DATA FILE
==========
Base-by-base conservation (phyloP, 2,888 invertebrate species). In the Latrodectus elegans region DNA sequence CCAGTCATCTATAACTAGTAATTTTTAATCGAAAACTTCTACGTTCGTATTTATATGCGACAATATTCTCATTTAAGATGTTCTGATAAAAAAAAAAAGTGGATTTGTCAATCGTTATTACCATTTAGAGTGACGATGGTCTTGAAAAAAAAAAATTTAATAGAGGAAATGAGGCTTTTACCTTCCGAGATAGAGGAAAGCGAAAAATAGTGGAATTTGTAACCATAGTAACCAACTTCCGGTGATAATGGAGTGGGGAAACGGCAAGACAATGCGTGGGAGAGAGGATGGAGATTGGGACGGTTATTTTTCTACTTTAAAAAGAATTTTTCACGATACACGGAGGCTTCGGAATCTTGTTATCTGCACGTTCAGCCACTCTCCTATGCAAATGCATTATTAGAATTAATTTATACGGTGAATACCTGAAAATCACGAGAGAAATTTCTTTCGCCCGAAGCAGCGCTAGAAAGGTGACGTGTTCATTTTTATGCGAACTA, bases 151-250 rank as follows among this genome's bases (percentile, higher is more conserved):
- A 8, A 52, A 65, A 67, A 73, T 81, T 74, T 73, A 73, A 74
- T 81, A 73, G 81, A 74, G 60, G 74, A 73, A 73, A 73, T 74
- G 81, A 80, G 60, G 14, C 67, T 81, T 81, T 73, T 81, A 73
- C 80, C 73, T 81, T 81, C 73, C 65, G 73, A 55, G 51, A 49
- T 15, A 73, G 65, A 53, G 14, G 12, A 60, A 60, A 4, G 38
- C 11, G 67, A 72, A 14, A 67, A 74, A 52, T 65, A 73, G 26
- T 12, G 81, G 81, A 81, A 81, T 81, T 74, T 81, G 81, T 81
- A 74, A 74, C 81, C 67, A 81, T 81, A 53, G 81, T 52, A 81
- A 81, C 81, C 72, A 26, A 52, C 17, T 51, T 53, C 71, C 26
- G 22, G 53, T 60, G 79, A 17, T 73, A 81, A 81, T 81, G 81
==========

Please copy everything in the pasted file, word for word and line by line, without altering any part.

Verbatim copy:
Base-by-base conservation (phyloP, 2,888 invertebrate species). In the Latrodectus elegans region DNA sequence CCAGTCATCTATAACTAGTAATTTTTAATCGAAAACTTCTACGTTCGTATTTATATGCGACAATATTCTCATTTAAGATGTTCTGATAAAAAAAAAAAGTGGATTTGTCAATCGTTATTACCATTTAGAGTGACGATGGTCTTGAAAAAAAAAAATTTAATAGAGGAAATGAGGCTTTTACCTTCCGAGATAGAGGAAAGCGAAAAATAGTGGAATTTGTAACCATAGTAACCAACTTCCGGTGATAATGGAGTGGGGAAACGGCAAGACAATGCGTGGGAGAGAGGATGGAGATTGGGACGGTTATTTTTCTACTTTAAAAAGAATTTTTCACGATACACGGAGGCTTCGGAATCTTGTTATCTGCACGTTCAGCCACTCTCCTATGCAAATGCATTATTAGAATTAATTTATACGGTGAATACCTGAAAATCACGAGAGAAATTTCTTTCGCCCGAAGCAGCGCTAGAAAGGTGACGTGTTCATTTTTATGCGAACTA, bases 151-250 rank as follows among this genome's bases (percentile, higher is more conserved):
- A 8, A 52, A 65, A 67, A 73, T 81, T 74, T 73, A 73, A 74
- T 81, A 73, G 81, A 74, G 60, G 74, A 73, A 73, A 73, T 74
- G 81, A 80, G 60, G 14, C 67, T 81, T 81, T 73, T 81, A 73
- C 80, C 73, T 81, T 81, C 73, C 65, G 73, A 55, G 51, A 49
- T 15, A 73, G 65, A 53, G 14, G 12, A 60, A 60, A 4, G 38
- C 11, G 67, A 72, A 14, A 67, A 74, A 52, T 65, A 73, G 26
- T 12, G 81, G 81, A 81, A 81, T 81, T 74, T 81, G 81, T 81
- A 74, A 74, C 81, C 67, A 81, T 81, A 53, G 81, T 52, A 81
- A 81, C 81, C 72, A 26, A 52, C 17, T 51, T 53, C 71, C 26
- G 22, G 53, T 60, G 79, A 17, T 73, A 81, A 81, T 81, G 81